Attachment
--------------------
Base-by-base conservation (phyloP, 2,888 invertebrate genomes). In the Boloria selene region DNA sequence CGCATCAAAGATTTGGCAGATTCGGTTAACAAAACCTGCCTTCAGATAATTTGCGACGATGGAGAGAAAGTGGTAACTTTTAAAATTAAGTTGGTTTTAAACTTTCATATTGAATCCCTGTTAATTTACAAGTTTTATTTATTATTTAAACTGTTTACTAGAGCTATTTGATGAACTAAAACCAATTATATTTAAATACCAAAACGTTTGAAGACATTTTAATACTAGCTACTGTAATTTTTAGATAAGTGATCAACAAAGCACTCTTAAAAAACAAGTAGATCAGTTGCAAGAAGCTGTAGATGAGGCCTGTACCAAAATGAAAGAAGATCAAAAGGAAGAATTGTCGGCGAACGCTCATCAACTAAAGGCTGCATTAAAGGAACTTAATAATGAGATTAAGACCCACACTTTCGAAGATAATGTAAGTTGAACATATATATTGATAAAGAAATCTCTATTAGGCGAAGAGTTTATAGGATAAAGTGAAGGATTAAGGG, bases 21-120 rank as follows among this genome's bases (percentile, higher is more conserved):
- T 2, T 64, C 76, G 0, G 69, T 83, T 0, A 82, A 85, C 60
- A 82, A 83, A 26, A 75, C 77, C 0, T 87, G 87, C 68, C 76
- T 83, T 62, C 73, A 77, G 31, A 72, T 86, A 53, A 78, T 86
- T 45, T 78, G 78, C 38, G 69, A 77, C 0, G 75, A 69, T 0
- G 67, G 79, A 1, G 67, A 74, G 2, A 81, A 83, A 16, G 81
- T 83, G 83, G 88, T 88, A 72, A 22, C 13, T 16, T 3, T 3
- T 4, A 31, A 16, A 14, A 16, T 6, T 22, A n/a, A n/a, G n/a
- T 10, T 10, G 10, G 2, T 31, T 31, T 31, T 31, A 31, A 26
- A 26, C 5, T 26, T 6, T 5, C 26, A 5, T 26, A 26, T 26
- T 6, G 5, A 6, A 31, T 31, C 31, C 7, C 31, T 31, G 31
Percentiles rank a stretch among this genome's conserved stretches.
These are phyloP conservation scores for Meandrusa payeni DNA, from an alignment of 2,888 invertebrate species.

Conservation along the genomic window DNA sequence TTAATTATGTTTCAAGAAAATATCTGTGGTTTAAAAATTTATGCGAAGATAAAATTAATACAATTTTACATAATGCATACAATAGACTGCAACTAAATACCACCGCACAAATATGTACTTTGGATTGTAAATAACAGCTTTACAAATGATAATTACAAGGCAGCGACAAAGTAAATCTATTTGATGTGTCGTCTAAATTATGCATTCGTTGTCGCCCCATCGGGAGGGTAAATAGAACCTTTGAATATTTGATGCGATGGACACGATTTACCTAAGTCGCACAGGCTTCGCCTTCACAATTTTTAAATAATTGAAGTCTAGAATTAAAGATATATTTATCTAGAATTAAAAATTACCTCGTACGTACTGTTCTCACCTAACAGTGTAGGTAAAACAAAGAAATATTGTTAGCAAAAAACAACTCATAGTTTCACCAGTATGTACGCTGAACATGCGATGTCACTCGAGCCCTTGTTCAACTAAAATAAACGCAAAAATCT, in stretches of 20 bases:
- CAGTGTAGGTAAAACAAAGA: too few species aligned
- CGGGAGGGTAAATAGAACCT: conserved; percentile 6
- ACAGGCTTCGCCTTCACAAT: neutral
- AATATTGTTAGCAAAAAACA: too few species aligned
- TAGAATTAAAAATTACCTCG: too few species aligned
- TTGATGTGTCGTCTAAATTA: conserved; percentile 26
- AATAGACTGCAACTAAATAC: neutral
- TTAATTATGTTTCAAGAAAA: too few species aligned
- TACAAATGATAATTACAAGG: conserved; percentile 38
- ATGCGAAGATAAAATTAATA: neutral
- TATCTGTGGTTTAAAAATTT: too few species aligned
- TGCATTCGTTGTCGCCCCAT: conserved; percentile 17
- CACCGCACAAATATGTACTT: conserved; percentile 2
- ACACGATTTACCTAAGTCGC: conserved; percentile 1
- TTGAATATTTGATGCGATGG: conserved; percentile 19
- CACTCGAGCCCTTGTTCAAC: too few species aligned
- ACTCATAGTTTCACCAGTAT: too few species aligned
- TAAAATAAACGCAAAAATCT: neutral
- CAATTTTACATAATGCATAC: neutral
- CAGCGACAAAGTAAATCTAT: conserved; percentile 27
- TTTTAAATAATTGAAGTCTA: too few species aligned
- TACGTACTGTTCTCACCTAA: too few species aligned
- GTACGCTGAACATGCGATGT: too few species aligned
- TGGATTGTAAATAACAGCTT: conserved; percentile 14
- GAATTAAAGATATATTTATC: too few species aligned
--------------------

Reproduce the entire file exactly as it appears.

Base-by-base conservation (phyloP, 2,888 invertebrate genomes). In the Boloria selene region DNA sequence CGCATCAAAGATTTGGCAGATTCGGTTAACAAAACCTGCCTTCAGATAATTTGCGACGATGGAGAGAAAGTGGTAACTTTTAAAATTAAGTTGGTTTTAAACTTTCATATTGAATCCCTGTTAATTTACAAGTTTTATTTATTATTTAAACTGTTTACTAGAGCTATTTGATGAACTAAAACCAATTATATTTAAATACCAAAACGTTTGAAGACATTTTAATACTAGCTACTGTAATTTTTAGATAAGTGATCAACAAAGCACTCTTAAAAAACAAGTAGATCAGTTGCAAGAAGCTGTAGATGAGGCCTGTACCAAAATGAAAGAAGATCAAAAGGAAGAATTGTCGGCGAACGCTCATCAACTAAAGGCTGCATTAAAGGAACTTAATAATGAGATTAAGACCCACACTTTCGAAGATAATGTAAGTTGAACATATATATTGATAAAGAAATCTCTATTAGGCGAAGAGTTTATAGGATAAAGTGAAGGATTAAGGG, bases 21-120 rank as follows among this genome's bases (percentile, higher is more conserved):
- T 2, T 64, C 76, G 0, G 69, T 83, T 0, A 82, A 85, C 60
- A 82, A 83, A 26, A 75, C 77, C 0, T 87, G 87, C 68, C 76
- T 83, T 62, C 73, A 77, G 31, A 72, T 86, A 53, A 78, T 86
- T 45, T 78, G 78, C 38, G 69, A 77, C 0, G 75, A 69, T 0
- G 67, G 79, A 1, G 67, A 74, G 2, A 81, A 83, A 16, G 81
- T 83, G 83, G 88, T 88, A 72, A 22, C 13, T 16, T 3, T 3
- T 4, A 31, A 16, A 14, A 16, T 6, T 22, A n/a, A n/a, G n/a
- T 10, T 10, G 10, G 2, T 31, T 31, T 31, T 31, A 31, A 26
- A 26, C 5, T 26, T 6, T 5, C 26, A 5, T 26, A 26, T 26
- T 6, G 5, A 6, A 31, T 31, C 31, C 7, C 31, T 31, G 31
Percentiles rank a stretch among this genome's conserved stretches.
These are phyloP conservation scores for Meandrusa payeni DNA, from an alignment of 2,888 invertebrate species.

Conservation along the genomic window DNA sequence TTAATTATGTTTCAAGAAAATATCTGTGGTTTAAAAATTTATGCGAAGATAAAATTAATACAATTTTACATAATGCATACAATAGACTGCAACTAAATACCACCGCACAAATATGTACTTTGGATTGTAAATAACAGCTTTACAAATGATAATTACAAGGCAGCGACAAAGTAAATCTATTTGATGTGTCGTCTAAATTATGCATTCGTTGTCGCCCCATCGGGAGGGTAAATAGAACCTTTGAATATTTGATGCGATGGACACGATTTACCTAAGTCGCACAGGCTTCGCCTTCACAATTTTTAAATAATTGAAGTCTAGAATTAAAGATATATTTATCTAGAATTAAAAATTACCTCGTACGTACTGTTCTCACCTAACAGTGTAGGTAAAACAAAGAAATATTGTTAGCAAAAAACAACTCATAGTTTCACCAGTATGTACGCTGAACATGCGATGTCACTCGAGCCCTTGTTCAACTAAAATAAACGCAAAAATCT, in stretches of 20 bases:
- CAGTGTAGGTAAAACAAAGA: too few species aligned
- CGGGAGGGTAAATAGAACCT: conserved; percentile 6
- ACAGGCTTCGCCTTCACAAT: neutral
- AATATTGTTAGCAAAAAACA: too few species aligned
- TAGAATTAAAAATTACCTCG: too few species aligned
- TTGATGTGTCGTCTAAATTA: conserved; percentile 26
- AATAGACTGCAACTAAATAC: neutral
- TTAATTATGTTTCAAGAAAA: too few species aligned
- TACAAATGATAATTACAAGG: conserved; percentile 38
- ATGCGAAGATAAAATTAATA: neutral
- TATCTGTGGTTTAAAAATTT: too few species aligned
- TGCATTCGTTGTCGCCCCAT: conserved; percentile 17
- CACCGCACAAATATGTACTT: conserved; percentile 2
- ACACGATTTACCTAAGTCGC: conserved; percentile 1
- TTGAATATTTGATGCGATGG: conserved; percentile 19
- CACTCGAGCCCTTGTTCAAC: too few species aligned
- ACTCATAGTTTCACCAGTAT: too few species aligned
- TAAAATAAACGCAAAAATCT: neutral
- CAATTTTACATAATGCATAC: neutral
- CAGCGACAAAGTAAATCTAT: conserved; percentile 27
- TTTTAAATAATTGAAGTCTA: too few species aligned
- TACGTACTGTTCTCACCTAA: too few species aligned
- GTACGCTGAACATGCGATGT: too few species aligned
- TGGATTGTAAATAACAGCTT: conserved; percentile 14
- GAATTAAAGATATATTTATC: too few species aligned